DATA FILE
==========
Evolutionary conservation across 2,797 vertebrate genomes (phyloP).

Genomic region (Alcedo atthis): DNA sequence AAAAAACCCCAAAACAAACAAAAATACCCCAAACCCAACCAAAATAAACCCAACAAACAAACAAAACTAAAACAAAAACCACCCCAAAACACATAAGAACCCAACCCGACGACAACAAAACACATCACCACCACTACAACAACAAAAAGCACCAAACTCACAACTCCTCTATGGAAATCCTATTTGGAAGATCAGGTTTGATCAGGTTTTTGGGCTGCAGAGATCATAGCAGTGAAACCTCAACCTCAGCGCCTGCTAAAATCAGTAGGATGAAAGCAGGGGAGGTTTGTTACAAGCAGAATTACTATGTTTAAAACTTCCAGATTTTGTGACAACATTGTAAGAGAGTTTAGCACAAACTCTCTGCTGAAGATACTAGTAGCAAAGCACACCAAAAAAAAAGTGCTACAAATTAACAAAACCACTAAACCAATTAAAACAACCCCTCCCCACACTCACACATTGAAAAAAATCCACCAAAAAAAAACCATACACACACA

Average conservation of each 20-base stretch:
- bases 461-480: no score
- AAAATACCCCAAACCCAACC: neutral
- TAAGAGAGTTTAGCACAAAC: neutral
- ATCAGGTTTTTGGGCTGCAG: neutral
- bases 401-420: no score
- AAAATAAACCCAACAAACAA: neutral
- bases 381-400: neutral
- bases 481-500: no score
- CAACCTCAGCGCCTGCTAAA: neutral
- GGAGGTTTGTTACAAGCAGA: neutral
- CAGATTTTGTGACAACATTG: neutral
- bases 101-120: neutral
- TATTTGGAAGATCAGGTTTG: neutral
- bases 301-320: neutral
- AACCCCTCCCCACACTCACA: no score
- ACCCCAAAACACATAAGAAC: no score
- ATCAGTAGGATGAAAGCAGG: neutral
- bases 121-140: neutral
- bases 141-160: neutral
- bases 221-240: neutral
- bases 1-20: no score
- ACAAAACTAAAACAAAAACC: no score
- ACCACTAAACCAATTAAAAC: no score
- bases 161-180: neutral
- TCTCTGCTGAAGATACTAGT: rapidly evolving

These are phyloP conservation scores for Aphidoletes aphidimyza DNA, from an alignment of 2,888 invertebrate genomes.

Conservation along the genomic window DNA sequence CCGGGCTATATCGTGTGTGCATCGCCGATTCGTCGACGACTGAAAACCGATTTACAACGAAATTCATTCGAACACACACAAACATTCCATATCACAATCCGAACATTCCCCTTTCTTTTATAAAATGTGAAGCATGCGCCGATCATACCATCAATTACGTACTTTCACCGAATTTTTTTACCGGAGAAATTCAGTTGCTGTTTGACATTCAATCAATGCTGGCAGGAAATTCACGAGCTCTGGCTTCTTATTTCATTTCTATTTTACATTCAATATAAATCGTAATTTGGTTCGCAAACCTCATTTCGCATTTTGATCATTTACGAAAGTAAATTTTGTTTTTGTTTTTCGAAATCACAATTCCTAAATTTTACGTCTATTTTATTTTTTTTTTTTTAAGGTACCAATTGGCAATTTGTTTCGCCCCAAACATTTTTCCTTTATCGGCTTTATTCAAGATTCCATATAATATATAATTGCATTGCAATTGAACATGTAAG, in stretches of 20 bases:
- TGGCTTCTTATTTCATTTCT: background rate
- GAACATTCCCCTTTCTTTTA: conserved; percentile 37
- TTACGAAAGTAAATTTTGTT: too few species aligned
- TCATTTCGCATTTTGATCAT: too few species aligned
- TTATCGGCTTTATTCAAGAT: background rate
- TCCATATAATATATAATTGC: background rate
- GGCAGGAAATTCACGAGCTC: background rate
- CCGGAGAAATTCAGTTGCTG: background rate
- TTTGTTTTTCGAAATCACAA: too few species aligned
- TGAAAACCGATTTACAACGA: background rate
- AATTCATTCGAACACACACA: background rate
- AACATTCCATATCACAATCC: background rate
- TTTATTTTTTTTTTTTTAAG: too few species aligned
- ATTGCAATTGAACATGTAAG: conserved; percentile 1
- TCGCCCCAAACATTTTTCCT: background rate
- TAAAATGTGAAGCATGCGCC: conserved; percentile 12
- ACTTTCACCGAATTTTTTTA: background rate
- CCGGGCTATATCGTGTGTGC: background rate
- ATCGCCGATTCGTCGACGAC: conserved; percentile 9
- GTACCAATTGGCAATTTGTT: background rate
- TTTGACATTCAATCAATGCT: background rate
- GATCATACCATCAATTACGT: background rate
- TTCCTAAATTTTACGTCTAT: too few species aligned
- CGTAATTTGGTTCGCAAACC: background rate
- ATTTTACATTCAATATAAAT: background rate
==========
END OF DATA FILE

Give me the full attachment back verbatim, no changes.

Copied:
Evolutionary conservation across 2,797 vertebrate genomes (phyloP).

Genomic region (Alcedo atthis): DNA sequence AAAAAACCCCAAAACAAACAAAAATACCCCAAACCCAACCAAAATAAACCCAACAAACAAACAAAACTAAAACAAAAACCACCCCAAAACACATAAGAACCCAACCCGACGACAACAAAACACATCACCACCACTACAACAACAAAAAGCACCAAACTCACAACTCCTCTATGGAAATCCTATTTGGAAGATCAGGTTTGATCAGGTTTTTGGGCTGCAGAGATCATAGCAGTGAAACCTCAACCTCAGCGCCTGCTAAAATCAGTAGGATGAAAGCAGGGGAGGTTTGTTACAAGCAGAATTACTATGTTTAAAACTTCCAGATTTTGTGACAACATTGTAAGAGAGTTTAGCACAAACTCTCTGCTGAAGATACTAGTAGCAAAGCACACCAAAAAAAAAGTGCTACAAATTAACAAAACCACTAAACCAATTAAAACAACCCCTCCCCACACTCACACATTGAAAAAAATCCACCAAAAAAAAACCATACACACACA

Average conservation of each 20-base stretch:
- bases 461-480: no score
- AAAATACCCCAAACCCAACC: neutral
- TAAGAGAGTTTAGCACAAAC: neutral
- ATCAGGTTTTTGGGCTGCAG: neutral
- bases 401-420: no score
- AAAATAAACCCAACAAACAA: neutral
- bases 381-400: neutral
- bases 481-500: no score
- CAACCTCAGCGCCTGCTAAA: neutral
- GGAGGTTTGTTACAAGCAGA: neutral
- CAGATTTTGTGACAACATTG: neutral
- bases 101-120: neutral
- TATTTGGAAGATCAGGTTTG: neutral
- bases 301-320: neutral
- AACCCCTCCCCACACTCACA: no score
- ACCCCAAAACACATAAGAAC: no score
- ATCAGTAGGATGAAAGCAGG: neutral
- bases 121-140: neutral
- bases 141-160: neutral
- bases 221-240: neutral
- bases 1-20: no score
- ACAAAACTAAAACAAAAACC: no score
- ACCACTAAACCAATTAAAAC: no score
- bases 161-180: neutral
- TCTCTGCTGAAGATACTAGT: rapidly evolving

These are phyloP conservation scores for Aphidoletes aphidimyza DNA, from an alignment of 2,888 invertebrate genomes.

Conservation along the genomic window DNA sequence CCGGGCTATATCGTGTGTGCATCGCCGATTCGTCGACGACTGAAAACCGATTTACAACGAAATTCATTCGAACACACACAAACATTCCATATCACAATCCGAACATTCCCCTTTCTTTTATAAAATGTGAAGCATGCGCCGATCATACCATCAATTACGTACTTTCACCGAATTTTTTTACCGGAGAAATTCAGTTGCTGTTTGACATTCAATCAATGCTGGCAGGAAATTCACGAGCTCTGGCTTCTTATTTCATTTCTATTTTACATTCAATATAAATCGTAATTTGGTTCGCAAACCTCATTTCGCATTTTGATCATTTACGAAAGTAAATTTTGTTTTTGTTTTTCGAAATCACAATTCCTAAATTTTACGTCTATTTTATTTTTTTTTTTTTAAGGTACCAATTGGCAATTTGTTTCGCCCCAAACATTTTTCCTTTATCGGCTTTATTCAAGATTCCATATAATATATAATTGCATTGCAATTGAACATGTAAG, in stretches of 20 bases:
- TGGCTTCTTATTTCATTTCT: background rate
- GAACATTCCCCTTTCTTTTA: conserved; percentile 37
- TTACGAAAGTAAATTTTGTT: too few species aligned
- TCATTTCGCATTTTGATCAT: too few species aligned
- TTATCGGCTTTATTCAAGAT: background rate
- TCCATATAATATATAATTGC: background rate
- GGCAGGAAATTCACGAGCTC: background rate
- CCGGAGAAATTCAGTTGCTG: background rate
- TTTGTTTTTCGAAATCACAA: too few species aligned
- TGAAAACCGATTTACAACGA: background rate
- AATTCATTCGAACACACACA: background rate
- AACATTCCATATCACAATCC: background rate
- TTTATTTTTTTTTTTTTAAG: too few species aligned
- ATTGCAATTGAACATGTAAG: conserved; percentile 1
- TCGCCCCAAACATTTTTCCT: background rate
- TAAAATGTGAAGCATGCGCC: conserved; percentile 12
- ACTTTCACCGAATTTTTTTA: background rate
- CCGGGCTATATCGTGTGTGC: background rate
- ATCGCCGATTCGTCGACGAC: conserved; percentile 9
- GTACCAATTGGCAATTTGTT: background rate
- TTTGACATTCAATCAATGCT: background rate
- GATCATACCATCAATTACGT: background rate
- TTCCTAAATTTTACGTCTAT: too few species aligned
- CGTAATTTGGTTCGCAAACC: background rate
- ATTTTACATTCAATATAAAT: background rate